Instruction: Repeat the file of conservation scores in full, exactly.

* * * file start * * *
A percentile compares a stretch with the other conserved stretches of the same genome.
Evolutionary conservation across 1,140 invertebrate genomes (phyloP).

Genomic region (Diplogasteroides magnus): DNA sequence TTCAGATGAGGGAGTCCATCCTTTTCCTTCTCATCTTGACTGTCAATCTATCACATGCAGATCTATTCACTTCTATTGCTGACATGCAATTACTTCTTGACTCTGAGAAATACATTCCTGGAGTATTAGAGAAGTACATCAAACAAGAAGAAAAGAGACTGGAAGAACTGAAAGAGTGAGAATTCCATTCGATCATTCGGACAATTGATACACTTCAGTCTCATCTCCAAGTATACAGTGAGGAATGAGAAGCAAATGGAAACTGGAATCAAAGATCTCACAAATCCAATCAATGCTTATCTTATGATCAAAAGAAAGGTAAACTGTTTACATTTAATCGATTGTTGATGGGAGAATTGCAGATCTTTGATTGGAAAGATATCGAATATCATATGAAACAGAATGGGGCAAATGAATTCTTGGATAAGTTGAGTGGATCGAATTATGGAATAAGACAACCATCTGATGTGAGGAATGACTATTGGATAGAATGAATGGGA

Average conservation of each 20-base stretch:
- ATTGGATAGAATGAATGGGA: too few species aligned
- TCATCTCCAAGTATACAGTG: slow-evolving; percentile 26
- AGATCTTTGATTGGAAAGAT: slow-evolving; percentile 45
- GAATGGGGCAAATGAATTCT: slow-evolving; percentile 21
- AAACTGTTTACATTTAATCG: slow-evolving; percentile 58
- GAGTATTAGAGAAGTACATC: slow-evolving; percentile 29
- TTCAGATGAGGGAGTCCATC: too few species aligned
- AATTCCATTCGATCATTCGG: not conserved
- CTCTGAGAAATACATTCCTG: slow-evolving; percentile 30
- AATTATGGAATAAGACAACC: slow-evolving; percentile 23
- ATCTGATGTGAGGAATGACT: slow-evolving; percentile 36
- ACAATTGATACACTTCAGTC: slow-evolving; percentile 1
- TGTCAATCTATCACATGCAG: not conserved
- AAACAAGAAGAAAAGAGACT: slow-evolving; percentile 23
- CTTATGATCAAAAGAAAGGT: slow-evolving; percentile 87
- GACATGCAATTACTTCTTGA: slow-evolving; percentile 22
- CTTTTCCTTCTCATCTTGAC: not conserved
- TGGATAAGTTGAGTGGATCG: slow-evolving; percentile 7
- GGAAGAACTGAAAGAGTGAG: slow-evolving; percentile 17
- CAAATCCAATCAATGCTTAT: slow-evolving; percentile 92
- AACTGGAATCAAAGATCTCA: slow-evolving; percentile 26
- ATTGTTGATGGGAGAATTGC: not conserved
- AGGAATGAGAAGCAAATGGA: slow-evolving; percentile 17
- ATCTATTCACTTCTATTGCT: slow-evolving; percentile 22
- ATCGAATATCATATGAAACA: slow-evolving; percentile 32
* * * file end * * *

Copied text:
A percentile compares a stretch with the other conserved stretches of the same genome.
Evolutionary conservation across 1,140 invertebrate genomes (phyloP).

Genomic region (Diplogasteroides magnus): DNA sequence TTCAGATGAGGGAGTCCATCCTTTTCCTTCTCATCTTGACTGTCAATCTATCACATGCAGATCTATTCACTTCTATTGCTGACATGCAATTACTTCTTGACTCTGAGAAATACATTCCTGGAGTATTAGAGAAGTACATCAAACAAGAAGAAAAGAGACTGGAAGAACTGAAAGAGTGAGAATTCCATTCGATCATTCGGACAATTGATACACTTCAGTCTCATCTCCAAGTATACAGTGAGGAATGAGAAGCAAATGGAAACTGGAATCAAAGATCTCACAAATCCAATCAATGCTTATCTTATGATCAAAAGAAAGGTAAACTGTTTACATTTAATCGATTGTTGATGGGAGAATTGCAGATCTTTGATTGGAAAGATATCGAATATCATATGAAACAGAATGGGGCAAATGAATTCTTGGATAAGTTGAGTGGATCGAATTATGGAATAAGACAACCATCTGATGTGAGGAATGACTATTGGATAGAATGAATGGGA

Average conservation of each 20-base stretch:
- ATTGGATAGAATGAATGGGA: too few species aligned
- TCATCTCCAAGTATACAGTG: slow-evolving; percentile 26
- AGATCTTTGATTGGAAAGAT: slow-evolving; percentile 45
- GAATGGGGCAAATGAATTCT: slow-evolving; percentile 21
- AAACTGTTTACATTTAATCG: slow-evolving; percentile 58
- GAGTATTAGAGAAGTACATC: slow-evolving; percentile 29
- TTCAGATGAGGGAGTCCATC: too few species aligned
- AATTCCATTCGATCATTCGG: not conserved
- CTCTGAGAAATACATTCCTG: slow-evolving; percentile 30
- AATTATGGAATAAGACAACC: slow-evolving; percentile 23
- ATCTGATGTGAGGAATGACT: slow-evolving; percentile 36
- ACAATTGATACACTTCAGTC: slow-evolving; percentile 1
- TGTCAATCTATCACATGCAG: not conserved
- AAACAAGAAGAAAAGAGACT: slow-evolving; percentile 23
- CTTATGATCAAAAGAAAGGT: slow-evolving; percentile 87
- GACATGCAATTACTTCTTGA: slow-evolving; percentile 22
- CTTTTCCTTCTCATCTTGAC: not conserved
- TGGATAAGTTGAGTGGATCG: slow-evolving; percentile 7
- GGAAGAACTGAAAGAGTGAG: slow-evolving; percentile 17
- CAAATCCAATCAATGCTTAT: slow-evolving; percentile 92
- AACTGGAATCAAAGATCTCA: slow-evolving; percentile 26
- ATTGTTGATGGGAGAATTGC: not conserved
- AGGAATGAGAAGCAAATGGA: slow-evolving; percentile 17
- ATCTATTCACTTCTATTGCT: slow-evolving; percentile 22
- ATCGAATATCATATGAAACA: slow-evolving; percentile 32